I love reading by Christmas tree light. In the faint warmth of its incandescent illumination I feel hope. The gentle radiance enfolds me into a brief retreat during the bustle of the holiday season. The calm soothes in the midst of the distresses of our broken world, and collides with the disquiet hiding in the corners of my soul.
I find my mind tranquilly wandering into history and the pastoral suburbs of shepherds living under stars, watching woolly animals breathing in, breathing out. I mull over what those men might have been thinking as they watched the calm repose taking place on the fields in front of them. How could they have known that in the provincial life they had become so accustomed to, they would be met by the miraculous?
I long for an angel to appear in front of me proclaiming “Fear not, for behold, I bring you good news of great joy that will be for all the people.” Luke2:10-11. I wait for the miraculous in my own life and am sometimes discouraged by the mundane tasks I find it hiding behind. However, I see myself as no more than a shepherd longing to be met by the Savior of the world. Humbled, I am again reminded the ways of God are not (usually) my ways, and find myself dwelling deeply in mystery that is woven together by penetrating truth and profound beauty.
Even as a person sure in her faith, peace on Earth seems such an impossible ideal. I am painfully aware of the fallen nature of the world. I cannot fool myself into dreaming about this tolerant peace the Christmas specials preach as trees spring up in homes and plastic Santa faces watch through snow-flocked windows.
I know Jesus brought peace to Earth that night in the city of David, but I can’t help but wonder if He took it with Him when He ascended into heaven? His presence through the Holy Spirit provides rest for all that seek Him, and salvation for those He calls His own, and yet, peace seems elusive; rumors of wars, racial injustice, and unspeakable terror plague our daily existence. I am assured of the peace within my soul, but peace on Earth?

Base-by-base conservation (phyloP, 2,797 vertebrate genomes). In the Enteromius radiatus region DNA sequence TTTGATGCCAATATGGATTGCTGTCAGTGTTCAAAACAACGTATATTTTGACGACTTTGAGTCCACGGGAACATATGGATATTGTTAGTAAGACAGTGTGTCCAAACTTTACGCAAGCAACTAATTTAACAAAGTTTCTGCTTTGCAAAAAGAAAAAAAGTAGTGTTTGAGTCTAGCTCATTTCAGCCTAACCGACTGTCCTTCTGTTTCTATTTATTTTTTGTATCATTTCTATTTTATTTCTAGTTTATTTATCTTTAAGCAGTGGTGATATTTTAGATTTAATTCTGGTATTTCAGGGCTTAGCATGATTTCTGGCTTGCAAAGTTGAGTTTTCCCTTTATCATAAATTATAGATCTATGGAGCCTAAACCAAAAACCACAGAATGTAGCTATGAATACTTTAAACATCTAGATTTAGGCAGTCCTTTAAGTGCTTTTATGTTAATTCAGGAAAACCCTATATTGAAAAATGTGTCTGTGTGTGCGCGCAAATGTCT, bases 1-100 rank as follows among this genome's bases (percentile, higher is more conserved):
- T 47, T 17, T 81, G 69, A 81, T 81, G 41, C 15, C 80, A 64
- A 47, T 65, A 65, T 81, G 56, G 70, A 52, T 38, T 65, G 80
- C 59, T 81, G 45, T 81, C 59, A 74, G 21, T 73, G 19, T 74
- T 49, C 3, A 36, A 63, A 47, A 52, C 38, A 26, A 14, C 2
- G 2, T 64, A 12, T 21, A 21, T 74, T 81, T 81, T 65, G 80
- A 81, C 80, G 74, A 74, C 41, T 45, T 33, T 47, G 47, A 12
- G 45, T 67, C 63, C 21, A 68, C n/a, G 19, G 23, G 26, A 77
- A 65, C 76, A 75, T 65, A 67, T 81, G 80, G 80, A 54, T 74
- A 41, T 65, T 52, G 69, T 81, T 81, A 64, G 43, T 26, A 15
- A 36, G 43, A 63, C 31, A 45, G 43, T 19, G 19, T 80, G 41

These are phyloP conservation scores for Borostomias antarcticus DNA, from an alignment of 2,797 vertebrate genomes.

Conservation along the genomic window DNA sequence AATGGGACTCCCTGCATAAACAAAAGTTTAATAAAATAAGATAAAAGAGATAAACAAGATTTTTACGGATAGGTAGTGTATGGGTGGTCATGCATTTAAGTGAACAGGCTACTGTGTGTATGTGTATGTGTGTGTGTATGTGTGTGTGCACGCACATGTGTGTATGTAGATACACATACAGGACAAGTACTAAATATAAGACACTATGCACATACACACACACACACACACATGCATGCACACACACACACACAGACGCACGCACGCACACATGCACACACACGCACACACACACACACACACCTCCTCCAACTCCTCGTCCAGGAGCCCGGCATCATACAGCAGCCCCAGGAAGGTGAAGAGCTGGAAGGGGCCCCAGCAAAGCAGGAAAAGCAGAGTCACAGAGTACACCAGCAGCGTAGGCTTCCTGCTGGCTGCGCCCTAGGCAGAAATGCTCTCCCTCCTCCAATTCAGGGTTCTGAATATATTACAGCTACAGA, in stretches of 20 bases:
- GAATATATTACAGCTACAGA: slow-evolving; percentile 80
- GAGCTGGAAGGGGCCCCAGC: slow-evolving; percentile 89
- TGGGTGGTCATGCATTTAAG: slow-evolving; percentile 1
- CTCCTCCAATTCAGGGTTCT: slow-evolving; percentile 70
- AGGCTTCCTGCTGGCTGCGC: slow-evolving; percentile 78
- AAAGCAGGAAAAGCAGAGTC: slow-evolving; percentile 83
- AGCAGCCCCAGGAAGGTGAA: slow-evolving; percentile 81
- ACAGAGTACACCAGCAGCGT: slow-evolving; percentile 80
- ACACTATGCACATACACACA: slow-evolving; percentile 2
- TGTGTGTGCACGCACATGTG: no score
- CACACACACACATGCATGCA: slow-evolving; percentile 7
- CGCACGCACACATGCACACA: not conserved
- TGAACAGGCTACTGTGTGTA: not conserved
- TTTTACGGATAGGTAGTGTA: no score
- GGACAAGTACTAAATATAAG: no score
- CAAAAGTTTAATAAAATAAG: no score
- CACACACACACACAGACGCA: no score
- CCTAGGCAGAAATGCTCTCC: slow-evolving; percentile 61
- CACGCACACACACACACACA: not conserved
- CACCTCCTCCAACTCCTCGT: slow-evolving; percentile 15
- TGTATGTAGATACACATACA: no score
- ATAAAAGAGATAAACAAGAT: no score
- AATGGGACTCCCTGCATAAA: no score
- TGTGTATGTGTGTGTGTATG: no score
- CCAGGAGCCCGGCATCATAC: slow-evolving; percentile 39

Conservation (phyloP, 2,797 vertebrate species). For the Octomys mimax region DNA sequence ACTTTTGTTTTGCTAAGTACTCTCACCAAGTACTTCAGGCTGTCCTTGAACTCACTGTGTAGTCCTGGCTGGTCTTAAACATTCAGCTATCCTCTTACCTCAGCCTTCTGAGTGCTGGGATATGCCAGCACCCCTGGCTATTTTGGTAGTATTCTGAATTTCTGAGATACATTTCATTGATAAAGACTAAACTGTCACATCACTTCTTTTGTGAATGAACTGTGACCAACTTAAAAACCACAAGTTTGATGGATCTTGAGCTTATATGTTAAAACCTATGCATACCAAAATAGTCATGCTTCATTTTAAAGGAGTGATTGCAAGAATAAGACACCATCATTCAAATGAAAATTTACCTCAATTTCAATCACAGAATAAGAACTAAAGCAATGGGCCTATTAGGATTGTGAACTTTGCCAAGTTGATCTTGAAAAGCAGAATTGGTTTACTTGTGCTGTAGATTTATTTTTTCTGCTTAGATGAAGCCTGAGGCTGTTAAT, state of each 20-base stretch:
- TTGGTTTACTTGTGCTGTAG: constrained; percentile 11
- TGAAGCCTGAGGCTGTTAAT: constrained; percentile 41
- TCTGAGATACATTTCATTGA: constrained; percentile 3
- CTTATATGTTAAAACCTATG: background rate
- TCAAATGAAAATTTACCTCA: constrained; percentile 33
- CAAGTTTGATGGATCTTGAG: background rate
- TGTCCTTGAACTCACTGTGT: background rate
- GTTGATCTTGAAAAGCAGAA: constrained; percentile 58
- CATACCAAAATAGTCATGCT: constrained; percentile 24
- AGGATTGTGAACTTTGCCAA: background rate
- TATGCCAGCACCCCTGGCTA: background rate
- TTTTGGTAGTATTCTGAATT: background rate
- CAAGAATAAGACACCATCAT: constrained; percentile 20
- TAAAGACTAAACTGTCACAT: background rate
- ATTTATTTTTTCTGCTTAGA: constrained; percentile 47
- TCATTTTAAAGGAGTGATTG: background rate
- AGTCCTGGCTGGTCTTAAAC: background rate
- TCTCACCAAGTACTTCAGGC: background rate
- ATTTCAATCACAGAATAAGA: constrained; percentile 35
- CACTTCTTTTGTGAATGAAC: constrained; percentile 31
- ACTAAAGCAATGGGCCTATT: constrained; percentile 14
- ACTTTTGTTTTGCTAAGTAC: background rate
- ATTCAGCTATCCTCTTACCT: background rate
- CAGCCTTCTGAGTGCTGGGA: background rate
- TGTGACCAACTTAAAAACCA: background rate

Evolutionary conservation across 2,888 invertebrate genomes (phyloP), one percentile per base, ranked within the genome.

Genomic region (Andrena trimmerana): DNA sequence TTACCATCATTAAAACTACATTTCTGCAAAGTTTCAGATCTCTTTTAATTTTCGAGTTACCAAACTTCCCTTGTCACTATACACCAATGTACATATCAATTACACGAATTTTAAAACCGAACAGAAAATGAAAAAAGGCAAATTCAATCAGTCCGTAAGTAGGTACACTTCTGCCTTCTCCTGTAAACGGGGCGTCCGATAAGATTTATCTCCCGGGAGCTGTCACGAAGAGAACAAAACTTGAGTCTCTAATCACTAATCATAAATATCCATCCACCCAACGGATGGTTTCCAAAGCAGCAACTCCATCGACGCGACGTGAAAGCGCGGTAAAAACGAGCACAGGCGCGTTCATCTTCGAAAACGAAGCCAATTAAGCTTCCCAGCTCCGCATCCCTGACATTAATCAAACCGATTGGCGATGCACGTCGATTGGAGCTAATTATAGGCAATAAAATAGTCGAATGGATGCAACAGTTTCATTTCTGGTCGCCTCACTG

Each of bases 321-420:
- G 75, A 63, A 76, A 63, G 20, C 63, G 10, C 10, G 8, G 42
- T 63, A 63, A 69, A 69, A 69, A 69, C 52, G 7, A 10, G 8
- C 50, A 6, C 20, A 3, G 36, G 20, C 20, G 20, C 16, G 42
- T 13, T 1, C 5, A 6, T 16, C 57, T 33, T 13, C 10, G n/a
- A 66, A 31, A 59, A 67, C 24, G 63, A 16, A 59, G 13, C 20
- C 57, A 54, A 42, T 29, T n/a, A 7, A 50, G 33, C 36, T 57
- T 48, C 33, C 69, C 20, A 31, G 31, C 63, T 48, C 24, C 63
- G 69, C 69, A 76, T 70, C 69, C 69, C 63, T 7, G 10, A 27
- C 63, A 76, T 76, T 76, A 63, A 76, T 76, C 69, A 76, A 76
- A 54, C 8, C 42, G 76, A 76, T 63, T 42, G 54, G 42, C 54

Jesus told us “”Let not your hearts be troubled. Believe in God; believe also in me. In my Father’s house are many rooms. If it were not so, would I have told you that I go to prepare a place for you? I will come again and will take you to myself, that where I am you may be also.” John 14:3. We are promised peace, in its fullness, is coming to Earth once more, and He has made room for us to join Him.
This anticipation, this wondering what it will look like, and this falling asleep begging Him to move, all point me to that baby in the manger who grew to be the savior on the cross. Seeing Him gives me the strength to engage in moving towards peace by praying for patience and holding tight to His word as carols hang in December’s crisp air.
I can have hope in the dark, for I know the light is coming. Widowed father of six and literary great Henry Wadsworth Longfellow endured in his asking for a harmonious world and goodwill towards men as He listened carefully to holy cantatas calling through the noise of the Civil War. Through sorrow He wrote “I Heard the Bells on Christmas Day” from the hospital bed side of his severely injured son, a war time Lieutenant.
“…Till ringing, singing on its way,
The world revolved from night to day,
A voice, a chime,
A chant sublime
Of peace on Earth, good-will to men!
Then from each black, accursed mouth
The cannon thundered in the South,
And with the sound
The carols drowned
Of peace on Earth, good-will to men!…
…Then pealed the bells more loud and deep:
‘God is not dead, nor doth He sleep;
The Wrong shall fail,
The Right prevail,
With peace on earth, good-will to men.'”
When the heaviness of the world presses in, I can turn to the mighty promises of a Living God for strength. He cannot be shaken, so I am emboldened to move forward as a peacemaker. With great joy I offer myself as an ambassador carrying the promise of powerful reconciliation, because this hope I have—the Prince of Peace has interrupted the routine of common men with the glory of the Lord before, and He will do it again. Just because I have trouble wrapping my mind around what that will look like doesn’t keep it from being true. So, come Jesus, come. I want to believe. I am praying for peace on Earth.
Readers, Whatever Christmas looks like for you this year, remember there is no greater gift than the one that is yours through Christ Jesus. Whether your Christmas season has been filled with sorrow or joy, the hope that is yours through Jesus cannot be shaken. Christmas is the celebration of the redemption of God breaking into dark places. Fear not, He has overcome and because of that there is joy!
Chara is a freelance writer, certified biblical counselor, and speaker. She holds a MSEd from Corban University and is passionate about seeing people set free through God’s truths. She loves to write about faith, culture, and the deep truths that drive our fascinations with it. Chara is the founder and editor of Anchored Voices and can be found on multiple social media platforms @CharaDonahue.